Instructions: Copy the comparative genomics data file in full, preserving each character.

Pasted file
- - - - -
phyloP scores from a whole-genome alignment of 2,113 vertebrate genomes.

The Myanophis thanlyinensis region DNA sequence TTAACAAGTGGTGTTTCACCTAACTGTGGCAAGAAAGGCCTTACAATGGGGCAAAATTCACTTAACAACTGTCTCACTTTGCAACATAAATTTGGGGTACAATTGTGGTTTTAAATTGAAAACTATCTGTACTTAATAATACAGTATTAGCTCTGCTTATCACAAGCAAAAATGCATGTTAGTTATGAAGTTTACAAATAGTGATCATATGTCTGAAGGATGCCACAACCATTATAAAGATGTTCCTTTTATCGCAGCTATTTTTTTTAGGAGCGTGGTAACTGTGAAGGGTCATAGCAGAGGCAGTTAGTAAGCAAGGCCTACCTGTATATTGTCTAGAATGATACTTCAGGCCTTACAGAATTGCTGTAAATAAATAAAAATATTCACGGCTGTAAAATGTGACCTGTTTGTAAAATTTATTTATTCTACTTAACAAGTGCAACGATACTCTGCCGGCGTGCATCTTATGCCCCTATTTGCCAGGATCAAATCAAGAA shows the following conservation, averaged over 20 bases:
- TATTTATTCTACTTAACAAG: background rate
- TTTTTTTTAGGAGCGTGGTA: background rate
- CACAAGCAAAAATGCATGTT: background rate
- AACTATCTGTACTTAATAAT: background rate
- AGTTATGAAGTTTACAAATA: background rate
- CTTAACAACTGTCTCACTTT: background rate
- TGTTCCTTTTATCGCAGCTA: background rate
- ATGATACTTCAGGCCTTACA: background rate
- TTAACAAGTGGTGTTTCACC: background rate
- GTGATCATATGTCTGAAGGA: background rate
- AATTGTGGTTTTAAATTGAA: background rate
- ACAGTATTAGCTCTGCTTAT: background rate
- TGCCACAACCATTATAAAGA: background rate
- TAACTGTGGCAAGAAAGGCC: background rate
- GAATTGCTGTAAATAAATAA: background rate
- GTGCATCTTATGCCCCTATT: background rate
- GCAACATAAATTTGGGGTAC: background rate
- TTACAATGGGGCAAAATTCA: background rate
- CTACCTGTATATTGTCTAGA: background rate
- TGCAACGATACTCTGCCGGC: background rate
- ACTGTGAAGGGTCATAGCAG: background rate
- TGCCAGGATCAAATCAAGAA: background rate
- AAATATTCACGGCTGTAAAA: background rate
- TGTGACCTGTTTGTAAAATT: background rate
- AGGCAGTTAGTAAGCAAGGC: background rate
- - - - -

phyloP scores from a whole-genome alignment of 2,113 vertebrate genomes.

The Myanophis thanlyinensis region DNA sequence TTAACAAGTGGTGTTTCACCTAACTGTGGCAAGAAAGGCCTTACAATGGGGCAAAATTCACTTAACAACTGTCTCACTTTGCAACATAAATTTGGGGTACAATTGTGGTTTTAAATTGAAAACTATCTGTACTTAATAATACAGTATTAGCTCTGCTTATCACAAGCAAAAATGCATGTTAGTTATGAAGTTTACAAATAGTGATCATATGTCTGAAGGATGCCACAACCATTATAAAGATGTTCCTTTTATCGCAGCTATTTTTTTTAGGAGCGTGGTAACTGTGAAGGGTCATAGCAGAGGCAGTTAGTAAGCAAGGCCTACCTGTATATTGTCTAGAATGATACTTCAGGCCTTACAGAATTGCTGTAAATAAATAAAAATATTCACGGCTGTAAAATGTGACCTGTTTGTAAAATTTATTTATTCTACTTAACAAGTGCAACGATACTCTGCCGGCGTGCATCTTATGCCCCTATTTGCCAGGATCAAATCAAGAA shows the following conservation, averaged over 20 bases:
- TATTTATTCTACTTAACAAG: background rate
- TTTTTTTTAGGAGCGTGGTA: background rate
- CACAAGCAAAAATGCATGTT: background rate
- AACTATCTGTACTTAATAAT: background rate
- AGTTATGAAGTTTACAAATA: background rate
- CTTAACAACTGTCTCACTTT: background rate
- TGTTCCTTTTATCGCAGCTA: background rate
- ATGATACTTCAGGCCTTACA: background rate
- TTAACAAGTGGTGTTTCACC: background rate
- GTGATCATATGTCTGAAGGA: background rate
- AATTGTGGTTTTAAATTGAA: background rate
- ACAGTATTAGCTCTGCTTAT: background rate
- TGCCACAACCATTATAAAGA: background rate
- TAACTGTGGCAAGAAAGGCC: background rate
- GAATTGCTGTAAATAAATAA: background rate
- GTGCATCTTATGCCCCTATT: background rate
- GCAACATAAATTTGGGGTAC: background rate
- TTACAATGGGGCAAAATTCA: background rate
- CTACCTGTATATTGTCTAGA: background rate
- TGCAACGATACTCTGCCGGC: background rate
- ACTGTGAAGGGTCATAGCAG: background rate
- TGCCAGGATCAAATCAAGAA: background rate
- AAATATTCACGGCTGTAAAA: background rate
- TGTGACCTGTTTGTAAAATT: background rate
- AGGCAGTTAGTAAGCAAGGC: background rate